In the wake of a number of high-profile data breaches involving law firms — including the recent Panama Papers breach — many U.S. law firms are moving toward obtaining ISO data security certification.

ISO is an international organization that provides formal certification of a company’s data security practices. In the past, ISO 27001 certification (covering information security) has typically been sought by U.S. companies for regulatory and compliance reasons. Law firms did not consider ISO certification necessary to the practice of law. But now, as hackers take aim at the legal profession, many law firms are obtaining ISO certification in order to reassure their clients that the firm’s data security practices are adequate. Some firms are using ISO certification for business development purposes — as a means of differentiating themselves from other law firms.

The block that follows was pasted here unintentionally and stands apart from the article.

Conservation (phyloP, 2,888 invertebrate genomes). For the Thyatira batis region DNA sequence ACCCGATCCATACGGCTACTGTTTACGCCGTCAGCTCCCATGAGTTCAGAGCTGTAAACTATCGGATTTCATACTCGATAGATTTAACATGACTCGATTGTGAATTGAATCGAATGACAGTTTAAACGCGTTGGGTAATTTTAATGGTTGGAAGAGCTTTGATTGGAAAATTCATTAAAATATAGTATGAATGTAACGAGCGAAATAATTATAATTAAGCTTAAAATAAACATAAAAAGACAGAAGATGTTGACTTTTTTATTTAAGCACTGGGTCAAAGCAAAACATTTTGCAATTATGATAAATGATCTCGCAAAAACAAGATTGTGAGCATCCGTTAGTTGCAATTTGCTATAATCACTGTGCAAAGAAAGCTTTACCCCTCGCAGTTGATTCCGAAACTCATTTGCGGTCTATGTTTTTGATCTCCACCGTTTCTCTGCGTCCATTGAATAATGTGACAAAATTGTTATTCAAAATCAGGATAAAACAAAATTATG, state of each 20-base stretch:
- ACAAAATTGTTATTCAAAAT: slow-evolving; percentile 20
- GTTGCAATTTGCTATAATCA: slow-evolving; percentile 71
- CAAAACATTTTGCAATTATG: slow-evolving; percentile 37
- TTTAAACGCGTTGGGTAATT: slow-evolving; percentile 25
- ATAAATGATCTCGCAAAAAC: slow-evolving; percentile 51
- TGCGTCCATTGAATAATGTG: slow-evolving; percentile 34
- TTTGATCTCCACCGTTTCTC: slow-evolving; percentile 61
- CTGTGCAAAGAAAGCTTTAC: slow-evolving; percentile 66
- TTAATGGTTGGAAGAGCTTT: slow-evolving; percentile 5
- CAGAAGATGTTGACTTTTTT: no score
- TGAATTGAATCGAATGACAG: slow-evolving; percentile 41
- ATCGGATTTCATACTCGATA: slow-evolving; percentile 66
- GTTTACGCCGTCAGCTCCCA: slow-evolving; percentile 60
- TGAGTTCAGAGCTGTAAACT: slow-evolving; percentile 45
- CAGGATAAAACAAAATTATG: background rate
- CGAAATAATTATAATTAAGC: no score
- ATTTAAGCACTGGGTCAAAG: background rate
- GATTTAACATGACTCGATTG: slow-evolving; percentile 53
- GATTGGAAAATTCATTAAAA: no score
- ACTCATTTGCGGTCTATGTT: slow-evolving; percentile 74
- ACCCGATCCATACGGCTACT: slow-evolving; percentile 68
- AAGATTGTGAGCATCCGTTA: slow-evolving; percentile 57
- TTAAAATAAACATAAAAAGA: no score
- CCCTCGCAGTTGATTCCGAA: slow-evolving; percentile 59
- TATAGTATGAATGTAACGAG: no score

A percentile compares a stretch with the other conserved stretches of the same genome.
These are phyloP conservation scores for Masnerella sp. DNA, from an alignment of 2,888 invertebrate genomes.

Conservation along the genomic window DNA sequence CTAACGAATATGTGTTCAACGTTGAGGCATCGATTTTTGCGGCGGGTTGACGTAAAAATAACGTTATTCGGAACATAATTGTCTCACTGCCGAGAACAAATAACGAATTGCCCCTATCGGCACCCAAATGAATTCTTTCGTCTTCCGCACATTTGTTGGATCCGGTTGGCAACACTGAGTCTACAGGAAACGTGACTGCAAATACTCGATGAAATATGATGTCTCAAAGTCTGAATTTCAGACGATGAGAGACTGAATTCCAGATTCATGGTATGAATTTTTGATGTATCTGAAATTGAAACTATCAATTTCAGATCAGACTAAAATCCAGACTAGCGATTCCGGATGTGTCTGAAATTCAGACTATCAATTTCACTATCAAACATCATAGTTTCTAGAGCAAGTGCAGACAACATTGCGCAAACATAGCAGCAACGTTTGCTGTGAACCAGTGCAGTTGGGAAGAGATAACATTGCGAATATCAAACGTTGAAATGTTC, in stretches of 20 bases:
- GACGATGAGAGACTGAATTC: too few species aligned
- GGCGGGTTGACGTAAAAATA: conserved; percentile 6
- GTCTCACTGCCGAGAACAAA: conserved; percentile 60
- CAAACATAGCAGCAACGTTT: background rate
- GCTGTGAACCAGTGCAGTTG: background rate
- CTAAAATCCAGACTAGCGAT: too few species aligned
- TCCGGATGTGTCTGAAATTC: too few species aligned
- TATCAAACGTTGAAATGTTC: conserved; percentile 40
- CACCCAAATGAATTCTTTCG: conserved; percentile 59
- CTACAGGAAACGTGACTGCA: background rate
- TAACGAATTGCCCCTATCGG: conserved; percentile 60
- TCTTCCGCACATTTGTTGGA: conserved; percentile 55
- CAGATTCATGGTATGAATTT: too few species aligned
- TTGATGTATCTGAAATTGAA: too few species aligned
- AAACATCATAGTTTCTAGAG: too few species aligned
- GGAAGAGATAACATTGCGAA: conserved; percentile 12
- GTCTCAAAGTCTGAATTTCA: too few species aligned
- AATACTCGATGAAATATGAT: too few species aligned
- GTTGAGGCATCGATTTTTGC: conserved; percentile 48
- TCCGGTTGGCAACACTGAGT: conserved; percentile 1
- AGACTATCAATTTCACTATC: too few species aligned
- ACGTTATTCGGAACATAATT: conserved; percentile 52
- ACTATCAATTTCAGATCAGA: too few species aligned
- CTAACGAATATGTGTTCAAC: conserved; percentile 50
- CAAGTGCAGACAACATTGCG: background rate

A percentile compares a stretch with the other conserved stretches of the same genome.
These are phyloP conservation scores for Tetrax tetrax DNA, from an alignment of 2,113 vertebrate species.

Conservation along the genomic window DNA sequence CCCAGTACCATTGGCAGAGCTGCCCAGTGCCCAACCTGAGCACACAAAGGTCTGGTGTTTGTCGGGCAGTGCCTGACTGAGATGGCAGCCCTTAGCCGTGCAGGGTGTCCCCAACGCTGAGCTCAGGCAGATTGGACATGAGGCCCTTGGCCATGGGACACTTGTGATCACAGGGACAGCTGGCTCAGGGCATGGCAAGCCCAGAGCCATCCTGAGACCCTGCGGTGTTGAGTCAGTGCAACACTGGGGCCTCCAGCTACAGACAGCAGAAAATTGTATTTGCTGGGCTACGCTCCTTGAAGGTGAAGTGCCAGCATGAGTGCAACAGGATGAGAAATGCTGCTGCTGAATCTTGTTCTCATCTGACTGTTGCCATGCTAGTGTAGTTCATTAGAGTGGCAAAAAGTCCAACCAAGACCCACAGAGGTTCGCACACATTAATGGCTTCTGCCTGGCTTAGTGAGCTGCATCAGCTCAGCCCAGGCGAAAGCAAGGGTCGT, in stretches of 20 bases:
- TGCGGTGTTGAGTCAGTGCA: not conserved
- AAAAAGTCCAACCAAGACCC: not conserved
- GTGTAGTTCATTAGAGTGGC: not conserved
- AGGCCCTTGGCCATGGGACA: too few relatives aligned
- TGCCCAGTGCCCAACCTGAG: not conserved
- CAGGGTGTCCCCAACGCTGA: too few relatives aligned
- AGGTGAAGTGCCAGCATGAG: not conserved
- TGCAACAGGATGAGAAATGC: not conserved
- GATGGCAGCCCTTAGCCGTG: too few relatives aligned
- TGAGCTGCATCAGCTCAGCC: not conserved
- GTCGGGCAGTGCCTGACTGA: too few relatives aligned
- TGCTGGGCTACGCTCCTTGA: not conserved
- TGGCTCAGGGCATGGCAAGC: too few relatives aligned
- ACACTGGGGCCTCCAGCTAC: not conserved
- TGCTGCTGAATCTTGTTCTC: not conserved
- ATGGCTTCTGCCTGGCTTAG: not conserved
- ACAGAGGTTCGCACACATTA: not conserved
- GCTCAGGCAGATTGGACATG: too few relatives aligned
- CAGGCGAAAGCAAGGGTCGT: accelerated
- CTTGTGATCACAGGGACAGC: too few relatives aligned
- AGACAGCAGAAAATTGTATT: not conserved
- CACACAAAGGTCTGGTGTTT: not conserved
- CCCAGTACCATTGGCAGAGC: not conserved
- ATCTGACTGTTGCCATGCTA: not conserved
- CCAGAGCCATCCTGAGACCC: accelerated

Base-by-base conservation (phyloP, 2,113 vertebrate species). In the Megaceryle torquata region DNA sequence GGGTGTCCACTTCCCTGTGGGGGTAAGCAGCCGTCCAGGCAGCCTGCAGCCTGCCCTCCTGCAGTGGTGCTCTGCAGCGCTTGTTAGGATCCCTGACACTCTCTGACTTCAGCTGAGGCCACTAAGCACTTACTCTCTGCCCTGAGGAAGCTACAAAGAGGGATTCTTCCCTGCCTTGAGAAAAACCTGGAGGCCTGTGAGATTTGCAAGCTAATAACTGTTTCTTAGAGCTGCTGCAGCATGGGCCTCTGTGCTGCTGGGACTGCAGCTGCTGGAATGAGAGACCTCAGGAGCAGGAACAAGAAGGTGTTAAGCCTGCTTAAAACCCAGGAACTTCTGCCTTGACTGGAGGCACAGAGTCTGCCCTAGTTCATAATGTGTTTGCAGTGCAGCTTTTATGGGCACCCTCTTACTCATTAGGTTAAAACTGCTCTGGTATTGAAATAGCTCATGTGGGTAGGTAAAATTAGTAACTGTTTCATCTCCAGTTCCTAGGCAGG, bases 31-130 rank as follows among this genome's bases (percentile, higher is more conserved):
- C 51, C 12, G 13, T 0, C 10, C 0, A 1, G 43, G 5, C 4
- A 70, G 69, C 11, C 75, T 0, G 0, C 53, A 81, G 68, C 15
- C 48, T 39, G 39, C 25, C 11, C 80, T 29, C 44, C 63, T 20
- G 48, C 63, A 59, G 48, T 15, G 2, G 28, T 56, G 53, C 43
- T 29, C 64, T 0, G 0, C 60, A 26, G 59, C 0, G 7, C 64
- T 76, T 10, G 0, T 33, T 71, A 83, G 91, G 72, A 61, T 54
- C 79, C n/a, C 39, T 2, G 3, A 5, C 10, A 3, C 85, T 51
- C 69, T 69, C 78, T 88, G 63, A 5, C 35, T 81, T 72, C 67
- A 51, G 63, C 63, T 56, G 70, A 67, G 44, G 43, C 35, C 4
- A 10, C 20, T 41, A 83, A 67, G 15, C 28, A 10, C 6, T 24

The move toward ISO certification was initially driven by law firm clients — particularly those in financial services industry — that have long been the target of malicious cyber-attacks seeking customer credit card and financial information. In an effort to enhance their data security, and driven by enhanced regulatory scrutiny, financial services firms began asking the laws firms (as well as other vendors) that have access to sensitive company information submit to data security audits and questionnaires. In many cases, financial services companies are mandating that law firms add physical and logical controls to mitigate the risk of data loss or a breach.